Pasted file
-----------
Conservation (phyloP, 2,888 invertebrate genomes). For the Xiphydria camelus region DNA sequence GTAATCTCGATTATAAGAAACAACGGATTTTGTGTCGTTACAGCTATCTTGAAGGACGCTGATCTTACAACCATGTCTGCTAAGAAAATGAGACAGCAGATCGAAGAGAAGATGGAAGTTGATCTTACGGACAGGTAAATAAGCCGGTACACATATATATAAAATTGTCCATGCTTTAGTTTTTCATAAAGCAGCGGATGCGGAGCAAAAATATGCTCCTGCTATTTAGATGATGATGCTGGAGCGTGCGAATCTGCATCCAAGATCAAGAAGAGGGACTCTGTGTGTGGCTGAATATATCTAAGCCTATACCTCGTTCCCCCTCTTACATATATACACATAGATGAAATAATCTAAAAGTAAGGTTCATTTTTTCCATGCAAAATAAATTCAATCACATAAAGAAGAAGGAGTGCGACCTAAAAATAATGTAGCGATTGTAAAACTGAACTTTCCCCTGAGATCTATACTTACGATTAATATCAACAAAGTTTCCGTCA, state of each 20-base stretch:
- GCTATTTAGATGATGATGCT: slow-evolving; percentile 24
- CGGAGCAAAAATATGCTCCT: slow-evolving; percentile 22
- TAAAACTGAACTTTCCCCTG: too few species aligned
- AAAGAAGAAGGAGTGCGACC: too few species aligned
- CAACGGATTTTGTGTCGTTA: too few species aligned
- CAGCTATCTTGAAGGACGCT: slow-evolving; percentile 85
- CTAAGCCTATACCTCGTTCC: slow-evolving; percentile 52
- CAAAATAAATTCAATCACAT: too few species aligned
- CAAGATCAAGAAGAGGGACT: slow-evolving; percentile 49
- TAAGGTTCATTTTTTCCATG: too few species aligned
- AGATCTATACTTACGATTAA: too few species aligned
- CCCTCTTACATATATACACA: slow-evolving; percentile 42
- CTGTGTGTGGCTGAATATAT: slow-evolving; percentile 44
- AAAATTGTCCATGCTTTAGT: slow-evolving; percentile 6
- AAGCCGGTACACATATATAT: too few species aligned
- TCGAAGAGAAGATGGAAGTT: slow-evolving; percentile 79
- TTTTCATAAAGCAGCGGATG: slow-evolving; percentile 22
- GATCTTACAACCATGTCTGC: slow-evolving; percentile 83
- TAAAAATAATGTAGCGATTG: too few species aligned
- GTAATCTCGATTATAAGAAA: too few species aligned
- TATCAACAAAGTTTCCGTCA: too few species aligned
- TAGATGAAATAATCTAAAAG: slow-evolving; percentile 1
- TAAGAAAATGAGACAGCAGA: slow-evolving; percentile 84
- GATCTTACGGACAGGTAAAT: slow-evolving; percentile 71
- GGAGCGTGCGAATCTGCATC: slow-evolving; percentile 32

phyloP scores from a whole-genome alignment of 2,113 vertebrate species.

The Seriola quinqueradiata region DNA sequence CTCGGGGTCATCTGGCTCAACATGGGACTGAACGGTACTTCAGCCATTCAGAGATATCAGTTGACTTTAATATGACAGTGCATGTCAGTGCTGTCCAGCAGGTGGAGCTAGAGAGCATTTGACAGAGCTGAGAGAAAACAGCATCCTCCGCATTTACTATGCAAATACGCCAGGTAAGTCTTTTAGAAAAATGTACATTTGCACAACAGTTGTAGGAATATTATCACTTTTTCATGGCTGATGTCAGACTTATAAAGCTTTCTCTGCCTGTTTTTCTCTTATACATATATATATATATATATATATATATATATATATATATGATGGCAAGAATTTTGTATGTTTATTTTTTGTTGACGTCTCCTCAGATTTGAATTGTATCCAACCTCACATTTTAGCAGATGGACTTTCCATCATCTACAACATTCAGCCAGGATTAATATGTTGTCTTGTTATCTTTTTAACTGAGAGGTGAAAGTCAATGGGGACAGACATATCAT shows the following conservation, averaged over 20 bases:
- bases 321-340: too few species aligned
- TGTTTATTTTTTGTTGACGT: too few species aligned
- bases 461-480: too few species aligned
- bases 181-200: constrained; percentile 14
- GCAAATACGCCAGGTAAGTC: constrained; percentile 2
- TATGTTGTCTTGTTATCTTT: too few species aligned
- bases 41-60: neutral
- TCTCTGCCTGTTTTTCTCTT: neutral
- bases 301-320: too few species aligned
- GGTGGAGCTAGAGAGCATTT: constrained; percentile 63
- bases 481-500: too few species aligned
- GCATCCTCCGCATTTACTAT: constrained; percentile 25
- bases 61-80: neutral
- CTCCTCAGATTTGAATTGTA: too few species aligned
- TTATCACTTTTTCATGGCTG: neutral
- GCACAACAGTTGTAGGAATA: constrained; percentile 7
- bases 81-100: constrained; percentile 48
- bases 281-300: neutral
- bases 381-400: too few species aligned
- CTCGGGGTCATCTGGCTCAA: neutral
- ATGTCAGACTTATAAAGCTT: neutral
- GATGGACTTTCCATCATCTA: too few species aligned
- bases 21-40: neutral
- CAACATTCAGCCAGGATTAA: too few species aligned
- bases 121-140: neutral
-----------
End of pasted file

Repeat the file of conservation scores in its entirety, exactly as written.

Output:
Conservation (phyloP, 2,888 invertebrate genomes). For the Xiphydria camelus region DNA sequence GTAATCTCGATTATAAGAAACAACGGATTTTGTGTCGTTACAGCTATCTTGAAGGACGCTGATCTTACAACCATGTCTGCTAAGAAAATGAGACAGCAGATCGAAGAGAAGATGGAAGTTGATCTTACGGACAGGTAAATAAGCCGGTACACATATATATAAAATTGTCCATGCTTTAGTTTTTCATAAAGCAGCGGATGCGGAGCAAAAATATGCTCCTGCTATTTAGATGATGATGCTGGAGCGTGCGAATCTGCATCCAAGATCAAGAAGAGGGACTCTGTGTGTGGCTGAATATATCTAAGCCTATACCTCGTTCCCCCTCTTACATATATACACATAGATGAAATAATCTAAAAGTAAGGTTCATTTTTTCCATGCAAAATAAATTCAATCACATAAAGAAGAAGGAGTGCGACCTAAAAATAATGTAGCGATTGTAAAACTGAACTTTCCCCTGAGATCTATACTTACGATTAATATCAACAAAGTTTCCGTCA, state of each 20-base stretch:
- GCTATTTAGATGATGATGCT: slow-evolving; percentile 24
- CGGAGCAAAAATATGCTCCT: slow-evolving; percentile 22
- TAAAACTGAACTTTCCCCTG: too few species aligned
- AAAGAAGAAGGAGTGCGACC: too few species aligned
- CAACGGATTTTGTGTCGTTA: too few species aligned
- CAGCTATCTTGAAGGACGCT: slow-evolving; percentile 85
- CTAAGCCTATACCTCGTTCC: slow-evolving; percentile 52
- CAAAATAAATTCAATCACAT: too few species aligned
- CAAGATCAAGAAGAGGGACT: slow-evolving; percentile 49
- TAAGGTTCATTTTTTCCATG: too few species aligned
- AGATCTATACTTACGATTAA: too few species aligned
- CCCTCTTACATATATACACA: slow-evolving; percentile 42
- CTGTGTGTGGCTGAATATAT: slow-evolving; percentile 44
- AAAATTGTCCATGCTTTAGT: slow-evolving; percentile 6
- AAGCCGGTACACATATATAT: too few species aligned
- TCGAAGAGAAGATGGAAGTT: slow-evolving; percentile 79
- TTTTCATAAAGCAGCGGATG: slow-evolving; percentile 22
- GATCTTACAACCATGTCTGC: slow-evolving; percentile 83
- TAAAAATAATGTAGCGATTG: too few species aligned
- GTAATCTCGATTATAAGAAA: too few species aligned
- TATCAACAAAGTTTCCGTCA: too few species aligned
- TAGATGAAATAATCTAAAAG: slow-evolving; percentile 1
- TAAGAAAATGAGACAGCAGA: slow-evolving; percentile 84
- GATCTTACGGACAGGTAAAT: slow-evolving; percentile 71
- GGAGCGTGCGAATCTGCATC: slow-evolving; percentile 32

phyloP scores from a whole-genome alignment of 2,113 vertebrate species.

The Seriola quinqueradiata region DNA sequence CTCGGGGTCATCTGGCTCAACATGGGACTGAACGGTACTTCAGCCATTCAGAGATATCAGTTGACTTTAATATGACAGTGCATGTCAGTGCTGTCCAGCAGGTGGAGCTAGAGAGCATTTGACAGAGCTGAGAGAAAACAGCATCCTCCGCATTTACTATGCAAATACGCCAGGTAAGTCTTTTAGAAAAATGTACATTTGCACAACAGTTGTAGGAATATTATCACTTTTTCATGGCTGATGTCAGACTTATAAAGCTTTCTCTGCCTGTTTTTCTCTTATACATATATATATATATATATATATATATATATATATATATGATGGCAAGAATTTTGTATGTTTATTTTTTGTTGACGTCTCCTCAGATTTGAATTGTATCCAACCTCACATTTTAGCAGATGGACTTTCCATCATCTACAACATTCAGCCAGGATTAATATGTTGTCTTGTTATCTTTTTAACTGAGAGGTGAAAGTCAATGGGGACAGACATATCAT shows the following conservation, averaged over 20 bases:
- bases 321-340: too few species aligned
- TGTTTATTTTTTGTTGACGT: too few species aligned
- bases 461-480: too few species aligned
- bases 181-200: constrained; percentile 14
- GCAAATACGCCAGGTAAGTC: constrained; percentile 2
- TATGTTGTCTTGTTATCTTT: too few species aligned
- bases 41-60: neutral
- TCTCTGCCTGTTTTTCTCTT: neutral
- bases 301-320: too few species aligned
- GGTGGAGCTAGAGAGCATTT: constrained; percentile 63
- bases 481-500: too few species aligned
- GCATCCTCCGCATTTACTAT: constrained; percentile 25
- bases 61-80: neutral
- CTCCTCAGATTTGAATTGTA: too few species aligned
- TTATCACTTTTTCATGGCTG: neutral
- GCACAACAGTTGTAGGAATA: constrained; percentile 7
- bases 81-100: constrained; percentile 48
- bases 281-300: neutral
- bases 381-400: too few species aligned
- CTCGGGGTCATCTGGCTCAA: neutral
- ATGTCAGACTTATAAAGCTT: neutral
- GATGGACTTTCCATCATCTA: too few species aligned
- bases 21-40: neutral
- CAACATTCAGCCAGGATTAA: too few species aligned
- bases 121-140: neutral